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ANNUAL REVIEW OF POPULATION LAW. 1988; 15:79.The plaintiff challenged Article 168 of the Peruvian Civil Code, which provides that, when a woman is married, only the husband is entitled to represent matrimonial property before a court. On the basis of this Article, the plaintiff had lost a suit over back rent due from tenants of buildings that she owned. The Human Rights Committee concluded that Article 168 violated Article 3 of the International Covenant on Civil and Political Rights (ICCPR) (equal right of men and women to enjoyment of rights guaranteed by the ICCPR; Article 14(1) (equality before courts); and Article 26 (equality before the law and equal protection of the law). It called on the Peruvian Government to remedy these violations. (full text)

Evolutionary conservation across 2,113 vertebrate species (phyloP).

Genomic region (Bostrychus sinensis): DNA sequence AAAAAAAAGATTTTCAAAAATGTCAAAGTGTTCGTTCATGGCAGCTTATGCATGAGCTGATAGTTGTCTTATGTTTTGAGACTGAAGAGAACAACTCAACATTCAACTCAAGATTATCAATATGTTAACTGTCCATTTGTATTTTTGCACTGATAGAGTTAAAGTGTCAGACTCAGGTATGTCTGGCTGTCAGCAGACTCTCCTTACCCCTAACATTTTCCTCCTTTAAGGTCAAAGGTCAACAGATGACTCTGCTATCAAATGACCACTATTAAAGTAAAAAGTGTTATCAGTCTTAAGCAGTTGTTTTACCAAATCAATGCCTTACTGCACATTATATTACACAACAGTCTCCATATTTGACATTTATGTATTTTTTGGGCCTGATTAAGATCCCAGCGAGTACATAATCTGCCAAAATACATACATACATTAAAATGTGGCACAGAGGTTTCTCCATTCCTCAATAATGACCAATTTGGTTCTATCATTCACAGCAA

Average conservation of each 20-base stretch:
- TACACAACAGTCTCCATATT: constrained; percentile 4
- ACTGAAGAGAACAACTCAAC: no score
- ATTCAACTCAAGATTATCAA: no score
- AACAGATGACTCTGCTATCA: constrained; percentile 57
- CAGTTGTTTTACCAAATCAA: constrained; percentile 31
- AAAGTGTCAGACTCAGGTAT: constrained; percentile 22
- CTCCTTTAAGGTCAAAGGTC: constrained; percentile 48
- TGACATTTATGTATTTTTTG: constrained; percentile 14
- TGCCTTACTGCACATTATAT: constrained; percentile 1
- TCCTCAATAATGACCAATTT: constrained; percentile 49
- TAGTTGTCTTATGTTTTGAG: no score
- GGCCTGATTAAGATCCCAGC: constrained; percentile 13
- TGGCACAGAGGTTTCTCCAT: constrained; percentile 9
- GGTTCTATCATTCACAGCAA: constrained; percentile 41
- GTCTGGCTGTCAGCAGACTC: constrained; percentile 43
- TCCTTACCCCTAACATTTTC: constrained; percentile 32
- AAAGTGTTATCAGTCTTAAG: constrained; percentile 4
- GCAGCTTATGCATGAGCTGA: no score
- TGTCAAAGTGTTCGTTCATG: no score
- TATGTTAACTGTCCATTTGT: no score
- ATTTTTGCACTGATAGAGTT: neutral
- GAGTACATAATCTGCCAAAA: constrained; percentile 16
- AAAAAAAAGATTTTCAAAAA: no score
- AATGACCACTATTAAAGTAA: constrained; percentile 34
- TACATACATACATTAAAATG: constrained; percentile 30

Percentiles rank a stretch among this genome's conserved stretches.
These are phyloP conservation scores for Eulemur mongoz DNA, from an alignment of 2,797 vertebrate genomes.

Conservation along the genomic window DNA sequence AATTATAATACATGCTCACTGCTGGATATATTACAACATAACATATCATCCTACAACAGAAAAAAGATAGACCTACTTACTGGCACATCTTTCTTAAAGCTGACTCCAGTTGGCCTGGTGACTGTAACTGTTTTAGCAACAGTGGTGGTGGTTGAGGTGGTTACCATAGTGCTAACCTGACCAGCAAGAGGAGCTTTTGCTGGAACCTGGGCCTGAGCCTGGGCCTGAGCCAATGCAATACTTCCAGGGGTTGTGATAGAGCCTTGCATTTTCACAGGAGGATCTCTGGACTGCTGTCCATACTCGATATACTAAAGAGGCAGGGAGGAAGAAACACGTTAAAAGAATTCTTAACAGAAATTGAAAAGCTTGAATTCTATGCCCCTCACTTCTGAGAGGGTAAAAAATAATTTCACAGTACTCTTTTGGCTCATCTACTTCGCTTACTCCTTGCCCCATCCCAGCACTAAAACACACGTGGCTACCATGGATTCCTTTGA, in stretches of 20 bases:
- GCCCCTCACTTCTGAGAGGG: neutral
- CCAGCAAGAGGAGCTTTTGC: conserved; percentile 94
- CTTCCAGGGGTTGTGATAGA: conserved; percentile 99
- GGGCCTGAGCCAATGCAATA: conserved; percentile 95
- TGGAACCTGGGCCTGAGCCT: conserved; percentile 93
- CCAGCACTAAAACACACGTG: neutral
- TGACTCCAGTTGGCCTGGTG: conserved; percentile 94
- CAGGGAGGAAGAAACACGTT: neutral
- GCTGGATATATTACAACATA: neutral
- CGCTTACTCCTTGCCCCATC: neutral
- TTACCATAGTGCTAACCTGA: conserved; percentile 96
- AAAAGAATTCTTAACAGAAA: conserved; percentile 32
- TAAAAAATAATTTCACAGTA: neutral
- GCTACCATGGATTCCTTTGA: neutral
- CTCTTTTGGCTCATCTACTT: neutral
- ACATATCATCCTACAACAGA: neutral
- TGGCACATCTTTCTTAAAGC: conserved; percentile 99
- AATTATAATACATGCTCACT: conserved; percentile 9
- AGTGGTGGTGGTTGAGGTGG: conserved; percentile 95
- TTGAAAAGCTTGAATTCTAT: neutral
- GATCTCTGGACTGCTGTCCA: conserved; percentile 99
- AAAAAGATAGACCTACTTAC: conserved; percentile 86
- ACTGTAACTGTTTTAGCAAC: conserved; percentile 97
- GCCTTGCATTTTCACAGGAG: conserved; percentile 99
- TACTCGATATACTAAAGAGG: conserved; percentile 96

POPULATION EDUCATION NEWS. 1989 Nov; 15(7):3-6.The 1989, UN Population Fund report has recommended 7 broad interventions, with suggested detailed actions to place population at the forefront of development for the 1990s. Family planning is a development priority: it should compare 1% of each country's GNP. Women should empower themselves to shape their own lives. The recommendations are: 1) women's contributions should be documented. 2) Women's productivity should be increased, and their double burden lessened, by giving them credit, ownership of resources, equal pay, better domestic technology and child care at the workplace. 3) Family planning should be ensured with a variety of choice and full information. 4) Women's health should be improved by training birth attendants and all women for decision-making in health, and supplementing food for girls, and young pregnant teens and mothers. 5) Female education should be expanded to at least 4:5 ratio in primary and a 1:2 ratio in secondary schools, and pregnant teens should be allowed to continue their education. 6) Women should be given equal opportunity in all sectors. 7) Goals for 2000 are: international assistance for family planning of $2.5 billion annually; family planning services for 500 million; at least 1 prenatal visit for all; maternal mortality should be reduced 50%; and infant mortality to 50/1000.